a web page by Don Roberson
  • 10 species in tropical and temperate oceans worldwide
  • DR personal total: 9 species (90%), 9 photo'd

The Sulidae are large seabirds found around the globe, primarily concentrated towards equatorial waters. All species are strictly marine birds, feeding primarily on fish, and they come ashore only to nest or roost. Sulids are built for a wandering life at sea, and after fledging may not return to the breeding islands for years. They have a buoyant flight on long, strong wings; a maneuverable long wedge-shaped tail; and a cigar-shaped body with a long, sturdy, fish-eating bill (Carboneras 1992).
    The three closely-related gannets (genus Morus) breed and summer well beyond the tropics, at colonies in the north Atlantic, or southern Australia & New Zealand, or southern Africa — a small slice of colony of Cape Gannet in South Africa is shown above. The remaining 7 species are boobies (genus Sula) generally restricted to tropical seas. The largest gannet may be 5 times heavier than the smallest booby — Red-footed Booby (below, confronting a much larger Brown Pelican Pelecanus occidentalis). Red-footed Booby may be the most pelagic of them all, and is the only species with color morphs. A white-morph adult Red-footed Booby (left) was photographed in the eastern tropical Pacific; the dark-morph Red-foot (below) was a vagrant to Monterey Bay.

Most of my sulid experiences are with tropical boobies, and my first booby was when I was 19 years old. Blue-footed Booby (both photos below) appears in California in erratic, unpredictable "invasions" which often begin at the Salton Sea in the desert of southern California. The 1971 invasion peaked in September but word did not reach me at my northern California boarding school until months later. On the first weekend of November, three friends and I decided to pile into my little red VW bug and drive all night to the Salton Sea. This was my first long "chase" trip for a rare bird. We were lucky: one was still on the Salton Sea shore (below left; a good summary on those early invasions are in McCaskie (1970). Another huge invasion occurred five years later in 1976, and one Blue-foot wandered all the way up the Sierran foothills to New Hogan Reservoir, Calaveras County (photo below right shows me and the booby). That lost bird appeared 15 Sep 1976 and stayed a month; it was found dead in mid-October (Elliott 1976). The name "booby" comes from a British seaman's slang for "stupid" — on nesting island the first sailors could walk right up to the birds and hit them over the head. [Indeed, keeping breeding islands free of people and introduced predators is a key to successful nesting in boobies.] My first encounters were with these totally unafraid sulids.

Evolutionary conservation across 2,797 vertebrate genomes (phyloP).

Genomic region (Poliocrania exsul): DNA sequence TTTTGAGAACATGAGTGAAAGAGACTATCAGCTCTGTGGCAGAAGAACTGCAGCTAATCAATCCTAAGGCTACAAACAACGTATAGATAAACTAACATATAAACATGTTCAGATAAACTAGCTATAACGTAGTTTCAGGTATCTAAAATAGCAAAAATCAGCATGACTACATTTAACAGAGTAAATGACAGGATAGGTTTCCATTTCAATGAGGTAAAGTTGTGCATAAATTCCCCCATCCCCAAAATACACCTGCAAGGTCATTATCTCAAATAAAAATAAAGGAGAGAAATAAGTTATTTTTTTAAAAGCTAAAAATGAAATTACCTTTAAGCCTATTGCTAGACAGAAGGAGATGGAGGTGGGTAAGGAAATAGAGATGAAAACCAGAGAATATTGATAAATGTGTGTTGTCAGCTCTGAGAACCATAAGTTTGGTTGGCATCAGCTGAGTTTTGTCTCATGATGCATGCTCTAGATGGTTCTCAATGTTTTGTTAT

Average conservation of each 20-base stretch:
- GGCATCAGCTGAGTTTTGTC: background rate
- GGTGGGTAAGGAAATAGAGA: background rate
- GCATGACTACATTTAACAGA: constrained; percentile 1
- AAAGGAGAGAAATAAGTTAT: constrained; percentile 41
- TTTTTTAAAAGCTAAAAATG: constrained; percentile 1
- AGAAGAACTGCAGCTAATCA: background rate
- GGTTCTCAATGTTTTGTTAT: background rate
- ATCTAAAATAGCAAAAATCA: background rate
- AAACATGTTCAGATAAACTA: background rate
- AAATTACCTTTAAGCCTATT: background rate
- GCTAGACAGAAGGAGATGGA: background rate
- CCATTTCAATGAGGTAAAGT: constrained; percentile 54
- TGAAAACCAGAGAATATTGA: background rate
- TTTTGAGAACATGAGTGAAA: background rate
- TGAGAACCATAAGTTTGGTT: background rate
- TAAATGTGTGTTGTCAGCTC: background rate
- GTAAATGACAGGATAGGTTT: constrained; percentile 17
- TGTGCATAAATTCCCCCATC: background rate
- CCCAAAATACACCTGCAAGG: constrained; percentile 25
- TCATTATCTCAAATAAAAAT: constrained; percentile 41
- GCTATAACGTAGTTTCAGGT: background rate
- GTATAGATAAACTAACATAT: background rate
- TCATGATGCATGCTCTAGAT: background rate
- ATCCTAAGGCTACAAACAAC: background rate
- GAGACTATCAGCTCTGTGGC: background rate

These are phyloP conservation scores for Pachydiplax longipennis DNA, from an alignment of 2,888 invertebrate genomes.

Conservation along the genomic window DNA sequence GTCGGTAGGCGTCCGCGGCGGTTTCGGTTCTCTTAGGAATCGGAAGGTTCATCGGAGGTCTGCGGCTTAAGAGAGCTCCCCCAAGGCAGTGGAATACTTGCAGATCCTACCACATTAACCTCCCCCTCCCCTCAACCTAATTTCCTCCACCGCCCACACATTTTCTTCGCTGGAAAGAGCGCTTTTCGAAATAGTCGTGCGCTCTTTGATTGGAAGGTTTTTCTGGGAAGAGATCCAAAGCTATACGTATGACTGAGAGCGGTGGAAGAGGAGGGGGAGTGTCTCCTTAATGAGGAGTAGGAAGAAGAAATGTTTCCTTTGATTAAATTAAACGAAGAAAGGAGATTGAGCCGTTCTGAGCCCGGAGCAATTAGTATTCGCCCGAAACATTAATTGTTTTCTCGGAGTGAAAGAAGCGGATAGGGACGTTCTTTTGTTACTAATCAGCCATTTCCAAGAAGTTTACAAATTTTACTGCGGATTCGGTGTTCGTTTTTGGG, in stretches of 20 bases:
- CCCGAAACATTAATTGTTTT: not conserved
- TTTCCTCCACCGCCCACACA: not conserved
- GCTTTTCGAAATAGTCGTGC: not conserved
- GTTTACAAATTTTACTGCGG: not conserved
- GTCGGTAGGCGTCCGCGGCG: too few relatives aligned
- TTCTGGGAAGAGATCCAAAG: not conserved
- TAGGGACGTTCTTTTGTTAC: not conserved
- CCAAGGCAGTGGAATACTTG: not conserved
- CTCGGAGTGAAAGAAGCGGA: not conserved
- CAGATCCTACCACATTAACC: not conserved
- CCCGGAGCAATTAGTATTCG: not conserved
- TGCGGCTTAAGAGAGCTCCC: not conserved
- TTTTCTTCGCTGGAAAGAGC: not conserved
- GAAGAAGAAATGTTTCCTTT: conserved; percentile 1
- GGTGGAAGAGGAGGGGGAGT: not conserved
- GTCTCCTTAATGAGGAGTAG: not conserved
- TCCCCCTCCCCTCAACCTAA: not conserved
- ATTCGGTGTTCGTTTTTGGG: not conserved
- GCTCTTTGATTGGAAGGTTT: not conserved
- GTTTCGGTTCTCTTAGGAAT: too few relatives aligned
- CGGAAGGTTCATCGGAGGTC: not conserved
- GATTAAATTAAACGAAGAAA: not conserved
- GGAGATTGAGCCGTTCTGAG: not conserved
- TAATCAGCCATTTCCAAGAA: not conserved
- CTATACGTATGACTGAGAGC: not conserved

I moved to Pacific Grove, California, in 1979, and have lived within block of Pt. Pinos since then. Sea-watching can be superb there, and over the next 40 years I've seen five species of Sula on the offshore rocks at Pt. Pinos, as was this Blue-footed Booby (above) among Brandt's Cormorants as a huge wave hits in Oct 2013. Photos of boobies at Pt. Pinos are often distant, but Red-foooted (near right) was not so distant at Hopkins Marine Station, Pacific Grove, in June 2020, and this adult female Brown Booby (far right) was preening not far away on the Coast Guard jetty at Monterey harbor in Jan 2007.
In 1989 I spent four months at sea on a NOAA research cruise in the eastern tropical Pacific. The world's foremost expert on tropical cetaceans and birds, Bob Pitman, had told me to particularly watch for variation in "Masked" Boobies. He believed there were two species involved: the orange-billed Nazca Booby and the yellow-billed Masked Booby (at left is Bob Pitman's great photo of the two side-by-side on Clipperton I., one of the few places where assortative nesting occurs). Bob's research led to the major publication that split these two taxa into two species (Pitman & Jehl 1998). I took notes and photos on my NOAA cruise, plus museum & literature research thereafter, leading to my identification paper on this topic (Roberson 1998). As adults, Nazca Booby has a reddish-pink to orange bill, and also often has white central rectrices (as in Bob's photo); Masked Booby is always yellow-billed and black-tailed. Nazca Booby is endemic to islands on the Nazca tectonic plate (primarily the Galapagos) while the Masked Booby nests on tropical islands around the world.